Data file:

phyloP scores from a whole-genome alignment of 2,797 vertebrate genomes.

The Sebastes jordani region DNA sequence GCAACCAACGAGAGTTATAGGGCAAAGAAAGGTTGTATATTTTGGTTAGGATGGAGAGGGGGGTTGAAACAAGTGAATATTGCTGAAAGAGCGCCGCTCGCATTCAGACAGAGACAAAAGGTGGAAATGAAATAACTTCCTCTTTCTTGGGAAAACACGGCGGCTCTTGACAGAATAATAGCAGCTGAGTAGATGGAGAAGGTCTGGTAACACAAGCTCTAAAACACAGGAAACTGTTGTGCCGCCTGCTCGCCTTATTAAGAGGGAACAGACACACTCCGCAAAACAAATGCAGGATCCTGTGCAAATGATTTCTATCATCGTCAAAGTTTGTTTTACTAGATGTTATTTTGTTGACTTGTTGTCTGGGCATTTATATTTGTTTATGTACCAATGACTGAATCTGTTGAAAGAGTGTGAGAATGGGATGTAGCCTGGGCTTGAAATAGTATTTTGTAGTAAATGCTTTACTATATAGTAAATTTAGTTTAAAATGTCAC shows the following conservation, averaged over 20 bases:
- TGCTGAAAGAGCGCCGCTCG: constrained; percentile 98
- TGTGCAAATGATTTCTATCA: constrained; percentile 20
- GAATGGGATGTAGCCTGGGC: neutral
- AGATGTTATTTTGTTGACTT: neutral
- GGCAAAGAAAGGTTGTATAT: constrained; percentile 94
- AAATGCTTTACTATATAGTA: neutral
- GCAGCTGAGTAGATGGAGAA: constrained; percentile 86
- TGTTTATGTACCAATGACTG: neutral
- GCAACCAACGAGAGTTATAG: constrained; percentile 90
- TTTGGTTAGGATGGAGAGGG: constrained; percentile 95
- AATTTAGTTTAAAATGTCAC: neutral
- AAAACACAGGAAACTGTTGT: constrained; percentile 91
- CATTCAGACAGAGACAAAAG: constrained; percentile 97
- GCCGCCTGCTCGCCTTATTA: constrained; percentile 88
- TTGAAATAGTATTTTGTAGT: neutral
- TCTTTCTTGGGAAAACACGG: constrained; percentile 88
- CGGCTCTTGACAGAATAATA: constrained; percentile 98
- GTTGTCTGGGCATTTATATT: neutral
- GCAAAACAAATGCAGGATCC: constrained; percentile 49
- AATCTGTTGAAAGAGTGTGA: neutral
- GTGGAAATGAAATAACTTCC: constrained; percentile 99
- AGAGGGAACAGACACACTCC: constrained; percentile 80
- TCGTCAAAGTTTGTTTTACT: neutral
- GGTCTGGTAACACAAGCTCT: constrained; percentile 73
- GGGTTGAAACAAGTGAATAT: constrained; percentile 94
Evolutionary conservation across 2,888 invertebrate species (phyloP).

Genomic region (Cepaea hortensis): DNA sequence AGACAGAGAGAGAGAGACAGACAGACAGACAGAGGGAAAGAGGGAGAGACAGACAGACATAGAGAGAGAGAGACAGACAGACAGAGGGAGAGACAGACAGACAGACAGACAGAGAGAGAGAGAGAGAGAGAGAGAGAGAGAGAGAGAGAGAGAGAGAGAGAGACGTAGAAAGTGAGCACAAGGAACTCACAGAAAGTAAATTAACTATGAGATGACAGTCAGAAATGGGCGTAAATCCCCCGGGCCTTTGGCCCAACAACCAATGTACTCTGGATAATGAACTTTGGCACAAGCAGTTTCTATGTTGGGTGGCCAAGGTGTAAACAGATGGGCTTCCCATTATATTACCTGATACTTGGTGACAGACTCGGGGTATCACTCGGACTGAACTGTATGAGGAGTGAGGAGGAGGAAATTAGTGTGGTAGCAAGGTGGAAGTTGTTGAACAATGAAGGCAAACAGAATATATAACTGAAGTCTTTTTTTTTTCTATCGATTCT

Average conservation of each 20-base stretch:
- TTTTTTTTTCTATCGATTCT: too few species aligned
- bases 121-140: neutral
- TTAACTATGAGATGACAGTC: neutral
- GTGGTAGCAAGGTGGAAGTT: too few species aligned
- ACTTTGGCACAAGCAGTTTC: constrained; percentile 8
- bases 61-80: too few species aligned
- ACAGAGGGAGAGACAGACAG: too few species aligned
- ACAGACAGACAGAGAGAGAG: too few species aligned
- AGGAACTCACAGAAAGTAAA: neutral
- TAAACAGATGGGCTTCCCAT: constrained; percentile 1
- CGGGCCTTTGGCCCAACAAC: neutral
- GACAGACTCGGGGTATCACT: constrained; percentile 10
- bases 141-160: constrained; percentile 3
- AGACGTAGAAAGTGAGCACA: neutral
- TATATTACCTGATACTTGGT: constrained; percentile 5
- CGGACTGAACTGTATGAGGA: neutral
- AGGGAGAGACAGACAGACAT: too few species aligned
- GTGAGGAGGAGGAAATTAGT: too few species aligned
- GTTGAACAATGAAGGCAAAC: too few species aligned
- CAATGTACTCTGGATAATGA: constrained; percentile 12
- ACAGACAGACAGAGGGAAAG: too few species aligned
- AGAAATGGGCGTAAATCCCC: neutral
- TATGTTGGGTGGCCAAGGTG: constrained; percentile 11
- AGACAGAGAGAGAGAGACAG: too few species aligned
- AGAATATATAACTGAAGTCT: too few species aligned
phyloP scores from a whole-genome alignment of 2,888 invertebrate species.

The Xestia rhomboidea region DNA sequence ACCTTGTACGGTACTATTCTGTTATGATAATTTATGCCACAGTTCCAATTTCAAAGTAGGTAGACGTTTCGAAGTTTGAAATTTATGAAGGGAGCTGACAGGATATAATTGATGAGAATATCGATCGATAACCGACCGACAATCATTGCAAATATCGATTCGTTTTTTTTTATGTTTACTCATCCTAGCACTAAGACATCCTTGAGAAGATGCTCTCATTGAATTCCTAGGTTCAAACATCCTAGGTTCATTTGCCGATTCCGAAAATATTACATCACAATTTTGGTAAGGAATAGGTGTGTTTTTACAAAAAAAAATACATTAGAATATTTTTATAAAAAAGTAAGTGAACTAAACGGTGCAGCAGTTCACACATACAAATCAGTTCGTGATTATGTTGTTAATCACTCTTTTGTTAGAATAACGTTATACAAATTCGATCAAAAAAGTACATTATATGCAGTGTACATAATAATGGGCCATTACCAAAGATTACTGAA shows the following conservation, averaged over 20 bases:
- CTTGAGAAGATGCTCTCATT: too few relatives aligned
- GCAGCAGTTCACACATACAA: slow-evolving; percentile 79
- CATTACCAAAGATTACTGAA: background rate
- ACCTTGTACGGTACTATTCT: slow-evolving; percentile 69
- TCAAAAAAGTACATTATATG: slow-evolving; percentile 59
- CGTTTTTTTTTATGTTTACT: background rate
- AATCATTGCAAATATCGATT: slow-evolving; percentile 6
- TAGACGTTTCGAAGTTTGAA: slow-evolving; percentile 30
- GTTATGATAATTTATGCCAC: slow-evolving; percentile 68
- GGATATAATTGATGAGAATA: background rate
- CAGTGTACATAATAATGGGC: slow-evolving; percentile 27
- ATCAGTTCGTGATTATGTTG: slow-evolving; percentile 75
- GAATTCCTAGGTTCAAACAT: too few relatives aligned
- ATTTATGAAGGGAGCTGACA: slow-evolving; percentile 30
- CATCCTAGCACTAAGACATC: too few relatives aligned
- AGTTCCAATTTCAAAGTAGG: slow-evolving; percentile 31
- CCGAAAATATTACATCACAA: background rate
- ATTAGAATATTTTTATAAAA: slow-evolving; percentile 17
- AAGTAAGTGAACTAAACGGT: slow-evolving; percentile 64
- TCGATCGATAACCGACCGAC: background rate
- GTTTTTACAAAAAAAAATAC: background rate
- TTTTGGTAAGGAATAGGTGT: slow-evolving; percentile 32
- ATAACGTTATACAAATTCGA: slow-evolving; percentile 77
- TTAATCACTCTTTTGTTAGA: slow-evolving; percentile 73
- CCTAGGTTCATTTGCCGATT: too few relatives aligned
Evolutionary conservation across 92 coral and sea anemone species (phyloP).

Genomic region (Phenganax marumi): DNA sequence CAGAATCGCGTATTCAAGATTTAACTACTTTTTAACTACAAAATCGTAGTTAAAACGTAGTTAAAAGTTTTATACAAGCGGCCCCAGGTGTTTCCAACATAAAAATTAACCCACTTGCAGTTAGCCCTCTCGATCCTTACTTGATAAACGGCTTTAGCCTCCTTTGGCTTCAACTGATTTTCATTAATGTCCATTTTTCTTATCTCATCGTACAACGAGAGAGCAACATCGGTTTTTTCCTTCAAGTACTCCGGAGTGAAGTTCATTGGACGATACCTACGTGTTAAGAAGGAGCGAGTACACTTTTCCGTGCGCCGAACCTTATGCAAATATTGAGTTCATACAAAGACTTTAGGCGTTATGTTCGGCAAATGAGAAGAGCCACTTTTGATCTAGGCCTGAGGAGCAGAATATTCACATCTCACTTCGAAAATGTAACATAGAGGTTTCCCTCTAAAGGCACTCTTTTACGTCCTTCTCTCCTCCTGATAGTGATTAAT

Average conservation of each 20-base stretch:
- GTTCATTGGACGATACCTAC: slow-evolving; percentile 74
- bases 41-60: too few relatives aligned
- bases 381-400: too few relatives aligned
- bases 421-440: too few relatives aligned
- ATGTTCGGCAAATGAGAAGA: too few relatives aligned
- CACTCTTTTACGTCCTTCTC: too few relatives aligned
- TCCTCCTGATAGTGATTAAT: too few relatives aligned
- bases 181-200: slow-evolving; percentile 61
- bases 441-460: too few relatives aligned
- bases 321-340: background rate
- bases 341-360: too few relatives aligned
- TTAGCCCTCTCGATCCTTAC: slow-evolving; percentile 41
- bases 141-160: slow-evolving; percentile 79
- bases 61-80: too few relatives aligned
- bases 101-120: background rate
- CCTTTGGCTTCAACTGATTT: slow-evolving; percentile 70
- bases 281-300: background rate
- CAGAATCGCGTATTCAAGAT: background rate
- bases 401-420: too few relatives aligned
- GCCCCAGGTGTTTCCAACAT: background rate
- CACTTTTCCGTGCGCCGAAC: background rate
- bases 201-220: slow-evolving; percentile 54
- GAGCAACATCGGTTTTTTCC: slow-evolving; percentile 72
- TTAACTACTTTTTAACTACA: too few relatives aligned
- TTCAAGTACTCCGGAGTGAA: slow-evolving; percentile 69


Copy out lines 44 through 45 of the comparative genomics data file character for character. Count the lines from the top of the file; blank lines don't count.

- AGACGTAGAAAGTGAGCACA: neutral
- TATATTACCTGATACTTGGT: constrained; percentile 5